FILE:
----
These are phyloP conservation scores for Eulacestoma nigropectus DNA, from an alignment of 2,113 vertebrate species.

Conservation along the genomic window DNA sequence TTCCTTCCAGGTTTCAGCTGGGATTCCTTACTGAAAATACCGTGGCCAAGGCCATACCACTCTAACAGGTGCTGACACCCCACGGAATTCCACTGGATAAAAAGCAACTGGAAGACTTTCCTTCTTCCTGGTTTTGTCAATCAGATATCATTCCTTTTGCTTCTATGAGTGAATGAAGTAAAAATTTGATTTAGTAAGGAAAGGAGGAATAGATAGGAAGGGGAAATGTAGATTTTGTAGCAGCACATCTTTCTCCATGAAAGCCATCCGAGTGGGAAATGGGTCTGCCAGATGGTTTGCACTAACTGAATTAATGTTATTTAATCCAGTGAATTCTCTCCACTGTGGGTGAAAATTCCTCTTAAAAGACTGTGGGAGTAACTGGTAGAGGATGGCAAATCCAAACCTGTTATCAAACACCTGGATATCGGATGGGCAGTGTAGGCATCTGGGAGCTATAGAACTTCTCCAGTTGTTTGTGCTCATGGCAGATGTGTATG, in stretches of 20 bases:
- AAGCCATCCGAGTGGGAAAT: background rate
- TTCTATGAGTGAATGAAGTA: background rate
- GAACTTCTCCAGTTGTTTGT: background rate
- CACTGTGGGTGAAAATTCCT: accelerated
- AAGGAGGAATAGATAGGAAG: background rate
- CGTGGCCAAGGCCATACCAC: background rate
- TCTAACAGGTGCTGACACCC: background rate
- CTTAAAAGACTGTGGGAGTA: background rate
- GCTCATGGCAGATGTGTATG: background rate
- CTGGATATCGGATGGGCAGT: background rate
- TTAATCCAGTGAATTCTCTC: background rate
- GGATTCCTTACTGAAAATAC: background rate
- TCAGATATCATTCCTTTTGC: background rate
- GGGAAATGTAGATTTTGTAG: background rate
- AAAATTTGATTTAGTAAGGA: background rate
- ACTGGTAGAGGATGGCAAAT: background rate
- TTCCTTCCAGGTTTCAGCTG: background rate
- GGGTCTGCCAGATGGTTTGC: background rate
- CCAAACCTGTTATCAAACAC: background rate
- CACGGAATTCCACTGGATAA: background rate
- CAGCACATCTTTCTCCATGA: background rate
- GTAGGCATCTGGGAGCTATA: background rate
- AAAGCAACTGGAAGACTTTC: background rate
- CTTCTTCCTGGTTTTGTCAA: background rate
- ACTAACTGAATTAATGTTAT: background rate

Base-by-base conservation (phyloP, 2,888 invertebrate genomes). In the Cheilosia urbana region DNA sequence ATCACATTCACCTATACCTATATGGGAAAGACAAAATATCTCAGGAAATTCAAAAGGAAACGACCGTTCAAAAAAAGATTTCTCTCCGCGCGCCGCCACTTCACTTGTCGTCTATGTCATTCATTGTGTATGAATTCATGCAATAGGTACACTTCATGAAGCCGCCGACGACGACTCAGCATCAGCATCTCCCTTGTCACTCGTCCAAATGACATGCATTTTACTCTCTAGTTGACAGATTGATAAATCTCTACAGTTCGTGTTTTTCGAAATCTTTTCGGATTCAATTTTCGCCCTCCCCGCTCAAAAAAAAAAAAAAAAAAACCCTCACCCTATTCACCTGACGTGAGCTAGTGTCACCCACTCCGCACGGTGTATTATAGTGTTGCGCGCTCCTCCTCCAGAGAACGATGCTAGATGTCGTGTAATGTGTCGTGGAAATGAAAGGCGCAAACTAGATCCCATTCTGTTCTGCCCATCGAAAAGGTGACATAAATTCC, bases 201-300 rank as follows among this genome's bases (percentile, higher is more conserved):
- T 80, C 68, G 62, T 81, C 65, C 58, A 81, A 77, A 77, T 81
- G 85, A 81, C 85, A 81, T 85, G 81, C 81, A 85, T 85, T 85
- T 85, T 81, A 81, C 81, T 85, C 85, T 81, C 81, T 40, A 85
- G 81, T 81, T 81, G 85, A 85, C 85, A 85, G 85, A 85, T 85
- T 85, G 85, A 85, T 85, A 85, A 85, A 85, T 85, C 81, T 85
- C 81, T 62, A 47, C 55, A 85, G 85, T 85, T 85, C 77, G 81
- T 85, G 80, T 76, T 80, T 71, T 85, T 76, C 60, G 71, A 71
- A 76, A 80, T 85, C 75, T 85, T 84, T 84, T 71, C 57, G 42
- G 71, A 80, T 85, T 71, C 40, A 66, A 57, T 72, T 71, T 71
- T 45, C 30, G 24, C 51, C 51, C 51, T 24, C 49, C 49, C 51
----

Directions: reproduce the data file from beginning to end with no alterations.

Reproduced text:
These are phyloP conservation scores for Eulacestoma nigropectus DNA, from an alignment of 2,113 vertebrate species.

Conservation along the genomic window DNA sequence TTCCTTCCAGGTTTCAGCTGGGATTCCTTACTGAAAATACCGTGGCCAAGGCCATACCACTCTAACAGGTGCTGACACCCCACGGAATTCCACTGGATAAAAAGCAACTGGAAGACTTTCCTTCTTCCTGGTTTTGTCAATCAGATATCATTCCTTTTGCTTCTATGAGTGAATGAAGTAAAAATTTGATTTAGTAAGGAAAGGAGGAATAGATAGGAAGGGGAAATGTAGATTTTGTAGCAGCACATCTTTCTCCATGAAAGCCATCCGAGTGGGAAATGGGTCTGCCAGATGGTTTGCACTAACTGAATTAATGTTATTTAATCCAGTGAATTCTCTCCACTGTGGGTGAAAATTCCTCTTAAAAGACTGTGGGAGTAACTGGTAGAGGATGGCAAATCCAAACCTGTTATCAAACACCTGGATATCGGATGGGCAGTGTAGGCATCTGGGAGCTATAGAACTTCTCCAGTTGTTTGTGCTCATGGCAGATGTGTATG, in stretches of 20 bases:
- AAGCCATCCGAGTGGGAAAT: background rate
- TTCTATGAGTGAATGAAGTA: background rate
- GAACTTCTCCAGTTGTTTGT: background rate
- CACTGTGGGTGAAAATTCCT: accelerated
- AAGGAGGAATAGATAGGAAG: background rate
- CGTGGCCAAGGCCATACCAC: background rate
- TCTAACAGGTGCTGACACCC: background rate
- CTTAAAAGACTGTGGGAGTA: background rate
- GCTCATGGCAGATGTGTATG: background rate
- CTGGATATCGGATGGGCAGT: background rate
- TTAATCCAGTGAATTCTCTC: background rate
- GGATTCCTTACTGAAAATAC: background rate
- TCAGATATCATTCCTTTTGC: background rate
- GGGAAATGTAGATTTTGTAG: background rate
- AAAATTTGATTTAGTAAGGA: background rate
- ACTGGTAGAGGATGGCAAAT: background rate
- TTCCTTCCAGGTTTCAGCTG: background rate
- GGGTCTGCCAGATGGTTTGC: background rate
- CCAAACCTGTTATCAAACAC: background rate
- CACGGAATTCCACTGGATAA: background rate
- CAGCACATCTTTCTCCATGA: background rate
- GTAGGCATCTGGGAGCTATA: background rate
- AAAGCAACTGGAAGACTTTC: background rate
- CTTCTTCCTGGTTTTGTCAA: background rate
- ACTAACTGAATTAATGTTAT: background rate

Base-by-base conservation (phyloP, 2,888 invertebrate genomes). In the Cheilosia urbana region DNA sequence ATCACATTCACCTATACCTATATGGGAAAGACAAAATATCTCAGGAAATTCAAAAGGAAACGACCGTTCAAAAAAAGATTTCTCTCCGCGCGCCGCCACTTCACTTGTCGTCTATGTCATTCATTGTGTATGAATTCATGCAATAGGTACACTTCATGAAGCCGCCGACGACGACTCAGCATCAGCATCTCCCTTGTCACTCGTCCAAATGACATGCATTTTACTCTCTAGTTGACAGATTGATAAATCTCTACAGTTCGTGTTTTTCGAAATCTTTTCGGATTCAATTTTCGCCCTCCCCGCTCAAAAAAAAAAAAAAAAAAACCCTCACCCTATTCACCTGACGTGAGCTAGTGTCACCCACTCCGCACGGTGTATTATAGTGTTGCGCGCTCCTCCTCCAGAGAACGATGCTAGATGTCGTGTAATGTGTCGTGGAAATGAAAGGCGCAAACTAGATCCCATTCTGTTCTGCCCATCGAAAAGGTGACATAAATTCC, bases 201-300 rank as follows among this genome's bases (percentile, higher is more conserved):
- T 80, C 68, G 62, T 81, C 65, C 58, A 81, A 77, A 77, T 81
- G 85, A 81, C 85, A 81, T 85, G 81, C 81, A 85, T 85, T 85
- T 85, T 81, A 81, C 81, T 85, C 85, T 81, C 81, T 40, A 85
- G 81, T 81, T 81, G 85, A 85, C 85, A 85, G 85, A 85, T 85
- T 85, G 85, A 85, T 85, A 85, A 85, A 85, T 85, C 81, T 85
- C 81, T 62, A 47, C 55, A 85, G 85, T 85, T 85, C 77, G 81
- T 85, G 80, T 76, T 80, T 71, T 85, T 76, C 60, G 71, A 71
- A 76, A 80, T 85, C 75, T 85, T 84, T 84, T 71, C 57, G 42
- G 71, A 80, T 85, T 71, C 40, A 66, A 57, T 72, T 71, T 71
- T 45, C 30, G 24, C 51, C 51, C 51, T 24, C 49, C 49, C 51